When I think of the past month of recovery after my preventative double mastectomy, three “S’s” come to mind: support, smile and selfies.
Support: I have felt very supported in my decision for months, even a year, up to deciding to do the surgery. Of course, I always had doubts. Would it hurt? Is this the right time since we have a baby who needs to be lifted up regularly? Will I still be at risk to get breast cancer after going through all of this?
Now that a month has passed by in such a speedy way, I am so confident in my decision and the timing that I chose to have it completed. I will never have the answer to the last question but I know that I did what I could to prevent this horrible disease.
I received support in the ways I always did before the surgery and feel that I truly have the best husband, parents, siblings, in-laws, friends and neighbors.
I told my husband Logan that I felt God’s calming presence as I was wheeled back to surgery. We know that this is due to our community gym, (although it’s more than a gym!) Trinity Fitness Ponte Vedra, who had friends praying over both of us regularly.
My parents put their lives on hold for one full month to come to Florida to be the daily caretakers for our boys, aged four and one. My mom took the baby, Griffin to sing along Co-Op preschool playdates and my dad rocked the double wagon to the park every afternoon like a champ. Those who have two young kids know the long, long days that this entails so Logan and I are truly grateful to my parents for that time of rest for me.
Lastly, my local mom’s club, The Real Housemoms of Nocatee, had SIX full weeks of meals provided for my family. Six. We were flooded with gift cards, meals, baked goods, babysitting/cleaning help and even goodies for the boys. I know how busy my fellow housemoms are in their own daily schedules so we want to send a shout of THANK YOU! to those who have helped in my healing.
Smile: Many of you may not know this, but four days before my mastectomy, both boys started to get extremely fussy which usually signifies illness. Seeing that the timing was terrible, I rushed them to our pediatrician, Rainbow Pediatrics.
Dr. Aurora, who is a neighbor, fellow housemom and friend broke the bad news: they were both positive for strep throat.
I was so overwhelmed by life – this was not a great time for illness! She suggested that I, too, get a strep test to rule out the need to possibly postpone my surgery should I also have the virus.
After leaving my doctor, both kids in tow, feeling emotionally and physically drained, I parked my golf cart at Publix to get the kids their prescriptions. I just started to cry. It was a lot to handle at once. Seconds later, a woman and a cameraman came up to my golf cart – “Can I interview you about a potential daycare coming to Nocatee?”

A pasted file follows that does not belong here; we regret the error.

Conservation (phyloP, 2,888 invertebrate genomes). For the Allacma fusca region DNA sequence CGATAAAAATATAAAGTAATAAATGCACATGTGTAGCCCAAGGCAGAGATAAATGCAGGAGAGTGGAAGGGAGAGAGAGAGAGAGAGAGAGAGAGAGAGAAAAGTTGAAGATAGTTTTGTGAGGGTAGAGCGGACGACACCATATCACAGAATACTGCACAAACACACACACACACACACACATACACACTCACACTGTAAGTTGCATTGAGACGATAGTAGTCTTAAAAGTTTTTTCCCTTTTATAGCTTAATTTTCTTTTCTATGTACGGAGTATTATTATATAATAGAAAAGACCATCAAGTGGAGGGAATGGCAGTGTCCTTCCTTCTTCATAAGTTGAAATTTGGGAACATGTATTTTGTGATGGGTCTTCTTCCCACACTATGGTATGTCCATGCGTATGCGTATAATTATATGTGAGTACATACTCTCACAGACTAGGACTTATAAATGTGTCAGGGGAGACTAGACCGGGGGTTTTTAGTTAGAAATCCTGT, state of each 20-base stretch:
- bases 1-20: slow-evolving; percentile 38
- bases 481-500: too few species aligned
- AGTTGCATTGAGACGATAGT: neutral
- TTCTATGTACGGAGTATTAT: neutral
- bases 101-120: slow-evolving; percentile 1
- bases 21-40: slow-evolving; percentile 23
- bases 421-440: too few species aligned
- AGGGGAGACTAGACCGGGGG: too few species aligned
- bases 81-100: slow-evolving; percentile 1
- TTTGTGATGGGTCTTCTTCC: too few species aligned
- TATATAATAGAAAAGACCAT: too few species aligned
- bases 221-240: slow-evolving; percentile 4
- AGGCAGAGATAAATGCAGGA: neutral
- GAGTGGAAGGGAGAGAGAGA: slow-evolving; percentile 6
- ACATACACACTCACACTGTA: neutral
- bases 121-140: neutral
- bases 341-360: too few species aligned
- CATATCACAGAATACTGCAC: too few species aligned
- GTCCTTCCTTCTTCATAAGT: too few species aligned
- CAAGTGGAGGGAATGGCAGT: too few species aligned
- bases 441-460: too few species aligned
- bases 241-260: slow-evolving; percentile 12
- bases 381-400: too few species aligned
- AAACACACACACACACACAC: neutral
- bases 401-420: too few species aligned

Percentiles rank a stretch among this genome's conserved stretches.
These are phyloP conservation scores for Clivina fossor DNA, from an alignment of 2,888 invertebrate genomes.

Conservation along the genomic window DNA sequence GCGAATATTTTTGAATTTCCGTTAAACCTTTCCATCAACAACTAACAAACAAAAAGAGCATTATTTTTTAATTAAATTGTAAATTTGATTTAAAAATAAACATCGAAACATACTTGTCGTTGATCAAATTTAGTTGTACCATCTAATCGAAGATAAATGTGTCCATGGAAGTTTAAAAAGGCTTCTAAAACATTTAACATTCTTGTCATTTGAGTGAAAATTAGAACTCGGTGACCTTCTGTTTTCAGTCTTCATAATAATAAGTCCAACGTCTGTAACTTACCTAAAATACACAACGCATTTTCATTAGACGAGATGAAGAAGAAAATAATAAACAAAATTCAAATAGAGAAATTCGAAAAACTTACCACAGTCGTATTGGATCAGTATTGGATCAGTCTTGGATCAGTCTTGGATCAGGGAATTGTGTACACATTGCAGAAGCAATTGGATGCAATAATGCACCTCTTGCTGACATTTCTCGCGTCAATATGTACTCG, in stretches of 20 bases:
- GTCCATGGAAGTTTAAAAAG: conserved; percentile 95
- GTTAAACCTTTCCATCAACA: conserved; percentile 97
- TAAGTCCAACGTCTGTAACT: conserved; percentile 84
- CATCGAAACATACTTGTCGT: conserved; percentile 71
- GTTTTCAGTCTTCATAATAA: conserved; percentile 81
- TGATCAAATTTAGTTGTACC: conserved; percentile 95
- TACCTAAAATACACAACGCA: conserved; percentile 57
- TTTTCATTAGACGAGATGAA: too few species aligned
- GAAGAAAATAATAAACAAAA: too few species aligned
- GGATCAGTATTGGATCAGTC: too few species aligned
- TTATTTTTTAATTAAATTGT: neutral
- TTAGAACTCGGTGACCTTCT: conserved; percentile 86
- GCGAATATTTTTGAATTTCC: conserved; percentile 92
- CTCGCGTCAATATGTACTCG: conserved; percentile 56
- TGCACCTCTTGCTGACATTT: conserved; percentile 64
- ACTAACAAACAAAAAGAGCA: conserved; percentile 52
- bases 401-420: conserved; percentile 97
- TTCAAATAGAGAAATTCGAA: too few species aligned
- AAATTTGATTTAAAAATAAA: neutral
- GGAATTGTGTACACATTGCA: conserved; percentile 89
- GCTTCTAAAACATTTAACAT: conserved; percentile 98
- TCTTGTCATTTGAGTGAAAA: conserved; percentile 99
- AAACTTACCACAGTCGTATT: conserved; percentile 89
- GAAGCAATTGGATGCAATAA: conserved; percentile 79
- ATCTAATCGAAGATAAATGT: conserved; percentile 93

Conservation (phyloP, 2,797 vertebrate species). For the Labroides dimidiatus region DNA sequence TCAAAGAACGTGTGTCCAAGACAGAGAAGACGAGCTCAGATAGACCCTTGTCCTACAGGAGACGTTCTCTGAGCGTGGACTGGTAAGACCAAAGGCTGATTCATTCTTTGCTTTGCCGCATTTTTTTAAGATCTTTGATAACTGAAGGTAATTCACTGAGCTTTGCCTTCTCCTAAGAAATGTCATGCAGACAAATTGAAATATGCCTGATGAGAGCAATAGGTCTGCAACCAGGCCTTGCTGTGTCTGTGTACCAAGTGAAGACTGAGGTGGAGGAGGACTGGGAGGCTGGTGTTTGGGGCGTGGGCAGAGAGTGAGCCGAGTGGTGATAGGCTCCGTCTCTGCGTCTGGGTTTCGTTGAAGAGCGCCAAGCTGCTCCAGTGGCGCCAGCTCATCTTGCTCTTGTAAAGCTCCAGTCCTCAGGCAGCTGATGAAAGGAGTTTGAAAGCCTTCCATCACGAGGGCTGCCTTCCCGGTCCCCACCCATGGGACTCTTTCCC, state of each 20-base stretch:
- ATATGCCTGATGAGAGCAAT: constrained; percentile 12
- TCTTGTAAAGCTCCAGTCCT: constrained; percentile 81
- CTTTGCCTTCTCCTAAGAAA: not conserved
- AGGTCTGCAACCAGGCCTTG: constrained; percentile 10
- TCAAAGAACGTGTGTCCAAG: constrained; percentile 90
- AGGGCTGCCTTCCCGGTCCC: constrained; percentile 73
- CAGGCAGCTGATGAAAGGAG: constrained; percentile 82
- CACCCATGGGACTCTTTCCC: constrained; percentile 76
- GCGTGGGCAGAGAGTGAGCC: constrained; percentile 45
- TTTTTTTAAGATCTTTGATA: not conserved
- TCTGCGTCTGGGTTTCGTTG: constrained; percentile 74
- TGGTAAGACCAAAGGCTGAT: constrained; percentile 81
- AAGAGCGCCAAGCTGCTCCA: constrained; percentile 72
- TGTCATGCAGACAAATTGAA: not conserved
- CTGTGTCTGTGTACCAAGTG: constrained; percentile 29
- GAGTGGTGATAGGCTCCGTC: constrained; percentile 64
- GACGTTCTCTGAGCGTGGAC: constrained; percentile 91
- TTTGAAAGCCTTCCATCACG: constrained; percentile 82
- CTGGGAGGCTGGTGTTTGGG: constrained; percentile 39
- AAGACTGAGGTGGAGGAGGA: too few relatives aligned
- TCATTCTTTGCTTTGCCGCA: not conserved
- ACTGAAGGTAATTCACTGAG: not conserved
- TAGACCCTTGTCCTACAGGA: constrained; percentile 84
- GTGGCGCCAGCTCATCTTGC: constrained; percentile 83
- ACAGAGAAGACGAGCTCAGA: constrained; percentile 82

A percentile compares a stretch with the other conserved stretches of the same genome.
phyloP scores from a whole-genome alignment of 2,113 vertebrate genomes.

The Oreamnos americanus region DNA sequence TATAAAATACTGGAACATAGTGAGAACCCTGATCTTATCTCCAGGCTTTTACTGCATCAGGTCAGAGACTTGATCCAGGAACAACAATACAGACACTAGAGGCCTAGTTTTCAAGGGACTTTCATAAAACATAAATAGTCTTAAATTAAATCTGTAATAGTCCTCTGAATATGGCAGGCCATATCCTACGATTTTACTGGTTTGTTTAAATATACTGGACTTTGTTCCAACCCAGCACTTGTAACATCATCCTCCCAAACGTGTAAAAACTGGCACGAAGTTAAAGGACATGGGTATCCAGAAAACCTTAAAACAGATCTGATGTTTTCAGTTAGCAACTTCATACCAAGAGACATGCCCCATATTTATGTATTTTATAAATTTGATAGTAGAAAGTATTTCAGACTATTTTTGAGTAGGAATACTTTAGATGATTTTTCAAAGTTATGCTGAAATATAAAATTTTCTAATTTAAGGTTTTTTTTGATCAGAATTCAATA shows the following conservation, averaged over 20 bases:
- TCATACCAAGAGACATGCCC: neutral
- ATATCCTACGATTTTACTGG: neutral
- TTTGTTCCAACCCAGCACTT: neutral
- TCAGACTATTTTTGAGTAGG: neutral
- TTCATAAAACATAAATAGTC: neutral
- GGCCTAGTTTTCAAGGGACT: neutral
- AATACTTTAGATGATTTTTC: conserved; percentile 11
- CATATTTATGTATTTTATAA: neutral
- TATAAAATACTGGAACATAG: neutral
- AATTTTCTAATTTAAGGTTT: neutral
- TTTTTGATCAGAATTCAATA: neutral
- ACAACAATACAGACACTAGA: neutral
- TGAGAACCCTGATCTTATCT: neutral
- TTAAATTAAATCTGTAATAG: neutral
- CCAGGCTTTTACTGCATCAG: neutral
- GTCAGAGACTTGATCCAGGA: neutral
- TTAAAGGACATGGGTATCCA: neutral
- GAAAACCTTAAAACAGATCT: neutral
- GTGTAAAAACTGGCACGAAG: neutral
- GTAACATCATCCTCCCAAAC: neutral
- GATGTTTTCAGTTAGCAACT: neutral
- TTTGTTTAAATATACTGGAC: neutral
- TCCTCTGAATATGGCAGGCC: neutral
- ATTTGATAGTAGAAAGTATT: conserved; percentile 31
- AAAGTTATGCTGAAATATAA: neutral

Action News Jacksonville crew was watching me meltdown in a big way. The reporter, Letisha, sat and consoled me and my children as I told her my story of why I was so overwhelmed and what I planned to do the following Monday.
Letisha and I both feel that God sent her to be in the exact place at the exact time not to get an interview about a potential daycare, but instead about breast cancer prevention despite not having the BRCA gene.
Interview will air in November!
That night, I searched Letisha on social media and found this quote on her Twitter account:
One thing I will always love about this job. Every now and then I meet someone and it’s just meant to be. This time it was a mom in Nocatee. She shed a tear seconds after I introduced myself. I know it’s cliche but, you never know what people are going through. Be kind.
Smile – you never know what people are going through.
Selfies: This one is a little uncomfortable for me. I have always been very active on Facebook but have never really aired much into my personal life. I’d share a cute baby photo here, a travel check-in there, but something that has helped me in my mastectomy recovery is to take selfies to document my journey and strength.
It is really nice to have these selfies to look back and remember where I was on my healing journey.
This first one was taken eight days after my surgery. I was so pleasantly surprised about how little pain I felt that I was bursting at the seams: (I learned that a partial or nipple sparing mastectomy that I underwent is way less painful than the mastectomy that breast cancer patients undergo).
Three weeks after surgery, I was getting my energy back and ready to rock some of my new Breast Cancer Awareness month gear (Go Jags!)
One thing that occurred during the last two weeks of my recovery was a hurricane projected to literally pass right over the towns near where we live. We will continue to pray for friends who have lost material possessions but mainly have had emotionally tough journeys.
Hurricane Matthew was no joke, but fortunately our home and our neighborhoods were spared. Since I was still supposed to be resting, my family decided to head to Clearwater Beach and we were able to enjoy some special family time, including forcing my loving husband into a selfie as well (sort of!)